Poloz Says Markets Showing ‘Welcome Symptoms’ of Normalization
(Bloomberg) -- Recent developments in global financial markets -- particularly rising long-term bond yields and volatile stock markets -- are a reflection of strong global economic fundamentals, not weak ones, according to Bank of Canada Governor Stephen Poloz.
In a speech on how to read recent signals from financial markets, Poloz played down recent movements -- such as a flattening yield curve -- as evidence of deterioration. Instead, the focus should be on a recent increase in yields signaling the market expects monetary policy normalization to continue in response to a world economy running close to capacity.
“These characteristics do not point to a gloomy economic outlook by any means -- rather, they are welcome symptoms of normalization,” Poloz said in a speech to the Canada-U.K. Chamber of Commerce in London. “Investors can no longer expect yields to be suppressed by extraordinary monetary policies.”
The speech is consistent with an optimistic view of the global and Canadian economies from a central banker who has raised policy rates five times since mid-2017, making the Bank of Canada one of the most aggressive in normalizing among advanced economies.
While Poloz acknowledged there are questions about whether the central bank’s forecasts are “too rosy,” he said market developments are largely in line with the central bank’s outlook.
“When you take a broad look at financial markets, the messages they are sending appear to be generally consistent with our economic outlook and our understanding of the main risks to that outlook,” Poloz said, reiterating in his speech the Bank of Canada will need to raise rates to “a neutral stance.”
The Canadian dollar appreciated on the speech, trading 0.2 percent higher to C$1.3080 per U.S. dollar at 9:27 a.m. in Toronto.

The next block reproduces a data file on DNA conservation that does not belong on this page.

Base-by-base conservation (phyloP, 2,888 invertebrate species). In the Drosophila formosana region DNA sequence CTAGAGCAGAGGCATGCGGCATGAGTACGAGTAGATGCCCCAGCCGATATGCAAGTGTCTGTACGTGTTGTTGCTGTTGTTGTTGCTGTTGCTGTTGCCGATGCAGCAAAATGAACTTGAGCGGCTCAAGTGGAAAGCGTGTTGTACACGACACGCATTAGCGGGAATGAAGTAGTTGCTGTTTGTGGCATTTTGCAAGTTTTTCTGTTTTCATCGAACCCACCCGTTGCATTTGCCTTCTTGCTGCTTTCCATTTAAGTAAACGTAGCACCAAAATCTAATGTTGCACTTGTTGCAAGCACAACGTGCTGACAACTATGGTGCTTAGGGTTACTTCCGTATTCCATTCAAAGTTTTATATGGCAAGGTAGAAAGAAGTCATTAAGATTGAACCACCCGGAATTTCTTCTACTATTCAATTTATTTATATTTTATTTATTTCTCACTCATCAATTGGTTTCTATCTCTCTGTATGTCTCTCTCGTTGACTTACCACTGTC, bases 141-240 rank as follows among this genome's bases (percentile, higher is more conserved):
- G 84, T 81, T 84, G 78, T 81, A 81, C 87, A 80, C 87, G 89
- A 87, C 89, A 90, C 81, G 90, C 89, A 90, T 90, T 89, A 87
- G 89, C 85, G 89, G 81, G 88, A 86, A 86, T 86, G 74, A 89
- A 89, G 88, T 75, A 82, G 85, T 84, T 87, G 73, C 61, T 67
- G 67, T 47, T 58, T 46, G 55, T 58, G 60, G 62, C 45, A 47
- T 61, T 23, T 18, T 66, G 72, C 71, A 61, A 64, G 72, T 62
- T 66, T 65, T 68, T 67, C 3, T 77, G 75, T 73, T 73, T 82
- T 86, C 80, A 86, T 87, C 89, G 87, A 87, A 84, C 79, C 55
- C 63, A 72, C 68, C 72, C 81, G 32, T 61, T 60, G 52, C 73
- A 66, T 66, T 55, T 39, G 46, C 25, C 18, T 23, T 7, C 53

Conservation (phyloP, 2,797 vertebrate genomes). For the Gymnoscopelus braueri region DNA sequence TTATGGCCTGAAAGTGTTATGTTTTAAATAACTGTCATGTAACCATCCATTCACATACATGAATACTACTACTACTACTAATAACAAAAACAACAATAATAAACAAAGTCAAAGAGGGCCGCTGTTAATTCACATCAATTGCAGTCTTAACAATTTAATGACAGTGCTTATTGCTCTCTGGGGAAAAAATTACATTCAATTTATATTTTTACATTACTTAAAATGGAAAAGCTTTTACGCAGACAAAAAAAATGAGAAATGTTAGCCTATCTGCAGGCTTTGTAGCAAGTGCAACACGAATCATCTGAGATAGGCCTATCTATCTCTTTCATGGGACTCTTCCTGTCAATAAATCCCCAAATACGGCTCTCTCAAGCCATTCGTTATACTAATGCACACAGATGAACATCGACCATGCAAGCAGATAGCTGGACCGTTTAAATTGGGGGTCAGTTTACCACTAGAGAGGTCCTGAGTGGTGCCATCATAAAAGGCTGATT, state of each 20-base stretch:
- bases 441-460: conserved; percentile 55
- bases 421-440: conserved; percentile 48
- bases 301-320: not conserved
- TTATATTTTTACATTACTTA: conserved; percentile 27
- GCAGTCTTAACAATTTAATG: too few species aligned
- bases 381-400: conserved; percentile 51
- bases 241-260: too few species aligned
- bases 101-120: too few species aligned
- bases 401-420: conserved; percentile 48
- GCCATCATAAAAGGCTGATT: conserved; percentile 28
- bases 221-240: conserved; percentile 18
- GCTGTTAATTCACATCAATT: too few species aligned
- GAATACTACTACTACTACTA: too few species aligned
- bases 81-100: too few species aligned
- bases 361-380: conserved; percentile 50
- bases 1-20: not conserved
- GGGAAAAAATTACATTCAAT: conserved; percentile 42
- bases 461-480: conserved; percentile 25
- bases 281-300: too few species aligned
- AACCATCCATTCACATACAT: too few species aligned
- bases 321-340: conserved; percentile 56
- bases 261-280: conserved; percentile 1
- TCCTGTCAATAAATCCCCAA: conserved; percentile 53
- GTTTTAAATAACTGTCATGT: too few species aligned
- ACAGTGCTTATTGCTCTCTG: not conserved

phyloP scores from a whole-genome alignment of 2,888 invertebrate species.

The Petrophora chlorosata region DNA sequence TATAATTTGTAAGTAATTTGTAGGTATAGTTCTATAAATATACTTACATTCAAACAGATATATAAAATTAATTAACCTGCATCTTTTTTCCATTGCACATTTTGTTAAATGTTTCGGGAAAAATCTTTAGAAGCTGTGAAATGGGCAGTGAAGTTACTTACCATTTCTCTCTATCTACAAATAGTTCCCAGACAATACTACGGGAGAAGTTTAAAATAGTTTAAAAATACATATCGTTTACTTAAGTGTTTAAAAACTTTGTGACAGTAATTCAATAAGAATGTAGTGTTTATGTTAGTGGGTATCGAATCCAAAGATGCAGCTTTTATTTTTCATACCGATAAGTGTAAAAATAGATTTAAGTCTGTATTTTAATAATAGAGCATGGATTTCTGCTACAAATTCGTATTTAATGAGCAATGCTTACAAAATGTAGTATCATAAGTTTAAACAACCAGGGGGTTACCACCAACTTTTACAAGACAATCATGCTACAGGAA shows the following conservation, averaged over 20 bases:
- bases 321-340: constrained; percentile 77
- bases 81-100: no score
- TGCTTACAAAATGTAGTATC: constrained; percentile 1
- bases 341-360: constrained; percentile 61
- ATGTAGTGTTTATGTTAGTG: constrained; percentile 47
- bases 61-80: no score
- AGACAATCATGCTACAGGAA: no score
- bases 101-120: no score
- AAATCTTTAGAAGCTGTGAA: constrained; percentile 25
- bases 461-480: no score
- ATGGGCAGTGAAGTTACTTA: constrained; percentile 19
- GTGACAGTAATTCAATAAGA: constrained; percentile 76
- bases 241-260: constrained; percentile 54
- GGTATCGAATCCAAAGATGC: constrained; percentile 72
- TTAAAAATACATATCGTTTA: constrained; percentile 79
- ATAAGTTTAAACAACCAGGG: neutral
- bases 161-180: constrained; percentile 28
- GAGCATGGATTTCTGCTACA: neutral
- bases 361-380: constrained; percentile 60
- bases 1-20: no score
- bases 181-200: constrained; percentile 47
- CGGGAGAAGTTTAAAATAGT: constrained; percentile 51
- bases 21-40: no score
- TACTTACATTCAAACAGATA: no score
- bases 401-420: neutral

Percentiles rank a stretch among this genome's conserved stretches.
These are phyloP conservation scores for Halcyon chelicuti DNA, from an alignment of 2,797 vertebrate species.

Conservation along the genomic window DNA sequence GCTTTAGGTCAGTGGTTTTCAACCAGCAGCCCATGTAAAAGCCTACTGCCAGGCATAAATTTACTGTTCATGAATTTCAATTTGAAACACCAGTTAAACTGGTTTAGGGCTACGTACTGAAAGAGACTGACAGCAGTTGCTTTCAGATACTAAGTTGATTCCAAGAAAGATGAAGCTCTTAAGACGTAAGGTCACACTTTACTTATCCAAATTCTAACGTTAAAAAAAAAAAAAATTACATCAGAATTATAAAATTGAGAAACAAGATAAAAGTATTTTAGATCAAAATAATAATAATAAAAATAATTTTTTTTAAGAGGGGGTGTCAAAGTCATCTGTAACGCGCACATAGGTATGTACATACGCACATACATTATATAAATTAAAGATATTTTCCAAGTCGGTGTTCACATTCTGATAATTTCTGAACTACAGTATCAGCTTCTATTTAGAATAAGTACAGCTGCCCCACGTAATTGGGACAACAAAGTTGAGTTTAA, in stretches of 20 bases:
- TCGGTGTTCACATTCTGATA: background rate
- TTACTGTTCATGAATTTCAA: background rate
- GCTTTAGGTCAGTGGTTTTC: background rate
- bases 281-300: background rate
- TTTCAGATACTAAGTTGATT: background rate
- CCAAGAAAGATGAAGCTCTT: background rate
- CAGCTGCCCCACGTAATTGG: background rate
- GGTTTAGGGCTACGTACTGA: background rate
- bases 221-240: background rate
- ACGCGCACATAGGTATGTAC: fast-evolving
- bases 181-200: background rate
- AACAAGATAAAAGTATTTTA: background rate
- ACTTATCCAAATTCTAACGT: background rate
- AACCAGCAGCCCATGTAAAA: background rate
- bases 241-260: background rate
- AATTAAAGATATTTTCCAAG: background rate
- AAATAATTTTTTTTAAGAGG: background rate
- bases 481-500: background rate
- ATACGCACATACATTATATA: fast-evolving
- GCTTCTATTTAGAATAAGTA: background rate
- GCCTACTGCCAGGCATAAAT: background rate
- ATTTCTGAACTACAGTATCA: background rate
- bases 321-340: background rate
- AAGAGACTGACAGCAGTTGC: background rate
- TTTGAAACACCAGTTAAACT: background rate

When it comes to the bond market, Poloz said said he believes a “more important signal” is not a flatter yield curve -- which is being driven by structural forces -- but the increase in higher long-term bond yields that seems to be a reversal of a long-term downward trend. That suggests investors believe the risk of deflation has been taken “off the table” and they understand they can no longer rely on loose monetary policy to suppress risk and yields. Falling stock prices, meanwhile, are simply a reaction to that.
“If investors are coming around to the view that expected earnings, as good as they are, need to be discounted by higher interest rates, it naturally lowers the price they are willing to pay for a given stock,” Poloz said.
Normalization isn’t the only factor impacting financial markets however, Poloz said. Escalating trade tensions between the U.S. and China is also having a major impact in most markets -- from commodities to debt and stocks.
For example, debt and equities of trade-exposed companies have under-performed other industries less exposed to this risk. The relative under-performance of Canada’s stock market is due to the fact it is so heavily weighted with such companies, he said.
Nor should recent weakness in commodity prices be interpreted as a signal of weakness in demand. There are specific factors such as slowing in Chinese growth amid trade disputes and pipeline capacity issues in Canada that are having an impact.
On foreign-exchange markets, Poloz said it’s “not a surprise” the U.S. dollar has outperformed given the stronger prospects for continued U.S. growth and rate increases by the Federal Reserve.
©2018 Bloomberg L.P.